Research Area 3 – Objects, Traces, Mapping: Everyday Experience of Spaces

This research focus is based on both an empirical and a symbolic definition of space (social, geographical, historiographical), considered as a construction prompted by practices and experiences.

Experiencing space is framed by the layout imposed by objects– architectural, instrumental, or common–as demonstrated by current research on the social life of objects, which grasps them in their interactions with individuals and groups. Such an everyday experience of objects is intertwined with a range of symbolical structures: mental mapping, through which space is both surveyed and imagined; traces of a presence/absence, which are open to the archaeology of events both gone and surviving; palimpsests, with their time layers; and boundaries, both concrete and symbolical, through which space is defined, classified, organized and made one’s own.

The goal here is to overcome the opposition between microscopic and macroscopic levels in the study of spaces and to combine various scales of observation. It aims to reflect upon the incorporation of space and local representations into the current paradigms in the human and social sciences. Each study is embedded in a context of knowledge production, whose dominant or lesser part within the economy of sciences plays an important role. The weight and efficiency of such representations remain important for Central Europe, still marked by the everlasting tension between the fragmentation and re-composition of its borders and territories, but also by multiple feelings of belonging.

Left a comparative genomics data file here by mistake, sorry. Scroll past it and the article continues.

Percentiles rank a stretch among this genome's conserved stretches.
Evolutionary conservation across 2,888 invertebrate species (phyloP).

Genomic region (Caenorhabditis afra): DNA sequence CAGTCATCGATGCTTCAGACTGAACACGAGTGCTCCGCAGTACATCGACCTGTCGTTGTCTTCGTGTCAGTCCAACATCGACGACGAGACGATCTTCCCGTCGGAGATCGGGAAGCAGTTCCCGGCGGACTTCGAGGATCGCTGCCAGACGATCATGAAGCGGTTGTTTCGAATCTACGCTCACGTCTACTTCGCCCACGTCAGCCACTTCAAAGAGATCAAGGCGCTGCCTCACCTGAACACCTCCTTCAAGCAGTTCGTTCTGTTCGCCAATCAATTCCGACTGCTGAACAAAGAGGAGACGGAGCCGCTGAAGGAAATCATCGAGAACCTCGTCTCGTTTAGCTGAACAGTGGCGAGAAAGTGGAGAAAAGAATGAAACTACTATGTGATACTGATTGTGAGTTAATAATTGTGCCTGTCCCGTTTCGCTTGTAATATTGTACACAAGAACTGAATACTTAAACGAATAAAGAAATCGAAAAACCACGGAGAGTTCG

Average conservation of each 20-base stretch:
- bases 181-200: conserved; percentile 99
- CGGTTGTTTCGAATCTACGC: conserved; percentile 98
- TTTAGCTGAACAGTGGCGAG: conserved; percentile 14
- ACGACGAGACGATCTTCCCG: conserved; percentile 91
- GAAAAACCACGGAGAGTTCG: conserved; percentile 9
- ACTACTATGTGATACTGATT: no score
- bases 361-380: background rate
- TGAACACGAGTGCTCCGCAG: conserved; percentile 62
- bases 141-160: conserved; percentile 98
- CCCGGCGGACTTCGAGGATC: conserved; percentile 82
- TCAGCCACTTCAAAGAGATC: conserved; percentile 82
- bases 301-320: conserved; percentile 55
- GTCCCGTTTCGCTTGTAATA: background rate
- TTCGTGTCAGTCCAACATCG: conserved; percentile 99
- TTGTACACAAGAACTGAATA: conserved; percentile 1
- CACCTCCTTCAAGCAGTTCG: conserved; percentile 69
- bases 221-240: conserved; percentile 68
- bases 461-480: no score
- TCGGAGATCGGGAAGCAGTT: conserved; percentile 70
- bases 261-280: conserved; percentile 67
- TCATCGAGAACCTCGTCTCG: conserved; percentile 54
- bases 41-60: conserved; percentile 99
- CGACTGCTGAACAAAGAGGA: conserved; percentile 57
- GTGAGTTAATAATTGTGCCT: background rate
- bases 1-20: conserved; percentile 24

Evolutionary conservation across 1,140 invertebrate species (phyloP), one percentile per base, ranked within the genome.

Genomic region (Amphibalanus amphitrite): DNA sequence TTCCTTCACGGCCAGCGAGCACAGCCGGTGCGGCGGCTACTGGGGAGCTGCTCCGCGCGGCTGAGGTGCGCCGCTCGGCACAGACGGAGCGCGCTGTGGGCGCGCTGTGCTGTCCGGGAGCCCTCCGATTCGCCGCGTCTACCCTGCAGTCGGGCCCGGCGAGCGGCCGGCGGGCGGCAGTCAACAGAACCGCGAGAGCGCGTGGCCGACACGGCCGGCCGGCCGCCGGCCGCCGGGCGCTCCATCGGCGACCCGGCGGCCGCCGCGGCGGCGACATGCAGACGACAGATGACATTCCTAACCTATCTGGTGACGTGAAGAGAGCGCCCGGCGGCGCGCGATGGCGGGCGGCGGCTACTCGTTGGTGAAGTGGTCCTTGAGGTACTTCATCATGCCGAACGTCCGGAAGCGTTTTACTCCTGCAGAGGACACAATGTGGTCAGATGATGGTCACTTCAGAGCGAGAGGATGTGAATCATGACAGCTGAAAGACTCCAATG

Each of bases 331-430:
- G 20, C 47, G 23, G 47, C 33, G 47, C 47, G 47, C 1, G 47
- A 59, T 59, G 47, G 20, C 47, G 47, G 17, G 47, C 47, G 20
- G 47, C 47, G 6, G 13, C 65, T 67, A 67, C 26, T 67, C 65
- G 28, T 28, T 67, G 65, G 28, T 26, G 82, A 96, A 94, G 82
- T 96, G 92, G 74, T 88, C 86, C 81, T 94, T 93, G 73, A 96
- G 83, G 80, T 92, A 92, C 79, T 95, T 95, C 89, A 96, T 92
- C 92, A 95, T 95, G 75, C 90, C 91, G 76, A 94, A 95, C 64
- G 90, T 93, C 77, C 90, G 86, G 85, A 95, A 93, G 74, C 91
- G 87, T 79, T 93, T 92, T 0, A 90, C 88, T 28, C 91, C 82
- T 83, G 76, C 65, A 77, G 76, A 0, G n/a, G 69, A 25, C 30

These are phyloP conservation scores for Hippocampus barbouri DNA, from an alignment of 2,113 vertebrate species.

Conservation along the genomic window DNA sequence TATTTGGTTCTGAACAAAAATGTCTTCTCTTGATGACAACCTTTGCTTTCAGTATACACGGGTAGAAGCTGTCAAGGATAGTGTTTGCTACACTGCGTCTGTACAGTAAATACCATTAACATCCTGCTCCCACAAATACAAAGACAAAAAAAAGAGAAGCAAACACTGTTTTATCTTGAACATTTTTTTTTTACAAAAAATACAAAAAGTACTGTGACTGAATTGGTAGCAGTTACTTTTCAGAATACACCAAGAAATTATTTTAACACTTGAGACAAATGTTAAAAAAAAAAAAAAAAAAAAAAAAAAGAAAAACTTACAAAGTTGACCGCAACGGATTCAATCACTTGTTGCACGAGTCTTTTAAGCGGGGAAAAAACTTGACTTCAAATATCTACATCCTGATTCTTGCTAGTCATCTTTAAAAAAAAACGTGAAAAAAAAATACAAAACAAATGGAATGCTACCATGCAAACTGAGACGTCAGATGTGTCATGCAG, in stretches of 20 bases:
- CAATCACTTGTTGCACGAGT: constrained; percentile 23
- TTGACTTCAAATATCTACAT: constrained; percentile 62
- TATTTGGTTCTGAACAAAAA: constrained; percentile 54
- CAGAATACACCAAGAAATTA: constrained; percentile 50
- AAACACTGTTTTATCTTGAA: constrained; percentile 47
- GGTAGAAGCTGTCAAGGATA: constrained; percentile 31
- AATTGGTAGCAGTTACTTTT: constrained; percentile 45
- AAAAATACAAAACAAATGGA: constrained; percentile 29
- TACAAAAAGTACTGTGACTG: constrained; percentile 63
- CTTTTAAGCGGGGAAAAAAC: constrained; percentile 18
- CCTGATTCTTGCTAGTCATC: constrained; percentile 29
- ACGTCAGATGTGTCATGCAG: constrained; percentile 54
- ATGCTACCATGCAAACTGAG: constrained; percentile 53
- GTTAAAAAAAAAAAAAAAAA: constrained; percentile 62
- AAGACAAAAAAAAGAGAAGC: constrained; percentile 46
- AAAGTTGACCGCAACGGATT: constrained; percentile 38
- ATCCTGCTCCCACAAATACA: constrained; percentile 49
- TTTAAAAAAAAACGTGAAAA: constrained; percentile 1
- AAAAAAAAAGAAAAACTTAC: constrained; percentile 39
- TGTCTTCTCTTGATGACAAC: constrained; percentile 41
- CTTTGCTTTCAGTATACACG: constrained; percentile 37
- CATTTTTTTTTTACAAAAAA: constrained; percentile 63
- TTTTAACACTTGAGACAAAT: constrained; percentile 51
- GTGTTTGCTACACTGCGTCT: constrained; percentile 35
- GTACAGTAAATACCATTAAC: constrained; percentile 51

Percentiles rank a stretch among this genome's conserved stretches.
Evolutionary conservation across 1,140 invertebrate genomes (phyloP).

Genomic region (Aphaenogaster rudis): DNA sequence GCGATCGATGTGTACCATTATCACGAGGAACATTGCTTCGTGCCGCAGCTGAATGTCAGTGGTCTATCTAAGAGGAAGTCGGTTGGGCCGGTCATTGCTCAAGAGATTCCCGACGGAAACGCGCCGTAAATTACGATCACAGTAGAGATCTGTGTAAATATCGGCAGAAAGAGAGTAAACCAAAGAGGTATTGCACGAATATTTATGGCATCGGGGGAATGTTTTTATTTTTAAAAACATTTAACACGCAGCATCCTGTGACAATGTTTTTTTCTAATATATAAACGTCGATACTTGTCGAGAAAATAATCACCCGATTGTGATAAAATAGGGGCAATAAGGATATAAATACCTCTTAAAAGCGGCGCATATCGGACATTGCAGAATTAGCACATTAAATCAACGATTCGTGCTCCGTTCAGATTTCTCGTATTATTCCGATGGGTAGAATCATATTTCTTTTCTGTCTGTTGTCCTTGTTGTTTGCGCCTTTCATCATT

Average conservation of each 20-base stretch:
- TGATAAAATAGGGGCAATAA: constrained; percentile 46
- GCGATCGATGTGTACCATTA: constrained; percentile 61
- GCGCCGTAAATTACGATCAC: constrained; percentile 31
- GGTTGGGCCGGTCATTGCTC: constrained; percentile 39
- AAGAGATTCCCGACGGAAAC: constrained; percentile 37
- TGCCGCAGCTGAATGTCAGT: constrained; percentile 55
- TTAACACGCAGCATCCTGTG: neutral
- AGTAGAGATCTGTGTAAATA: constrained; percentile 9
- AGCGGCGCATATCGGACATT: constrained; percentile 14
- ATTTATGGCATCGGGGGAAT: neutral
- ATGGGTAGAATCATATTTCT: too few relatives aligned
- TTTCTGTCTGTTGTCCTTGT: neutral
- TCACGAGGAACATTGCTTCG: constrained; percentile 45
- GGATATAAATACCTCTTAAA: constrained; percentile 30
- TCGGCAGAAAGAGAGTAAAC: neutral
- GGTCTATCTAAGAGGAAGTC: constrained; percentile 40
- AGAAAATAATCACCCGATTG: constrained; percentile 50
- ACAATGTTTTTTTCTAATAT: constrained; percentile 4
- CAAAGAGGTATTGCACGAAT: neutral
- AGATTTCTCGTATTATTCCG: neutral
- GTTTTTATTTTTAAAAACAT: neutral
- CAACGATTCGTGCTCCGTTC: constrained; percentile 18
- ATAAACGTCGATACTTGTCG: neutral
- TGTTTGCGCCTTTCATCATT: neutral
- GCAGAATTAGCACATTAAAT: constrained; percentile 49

This research area is open to sociologists, geographers, art and architecture historians, political scholars, historians and literary historians interested in assessing material and symbolical everyday spaces that could be concrete, palimpsest or ghost spaces. It includes works dealing with the experience of urban and rural spaces, where public and private, indoors and outdoors spaces are built and confronted. Topics revolving around spatial scales can benefit from the impulse given by microhistory to global studies, connecting irreducible situated cases to longue durée.

Research projects whose object is located in Central Europe, connected to this area and other areas or in comparison with other “cultural areas”, will be prioritised.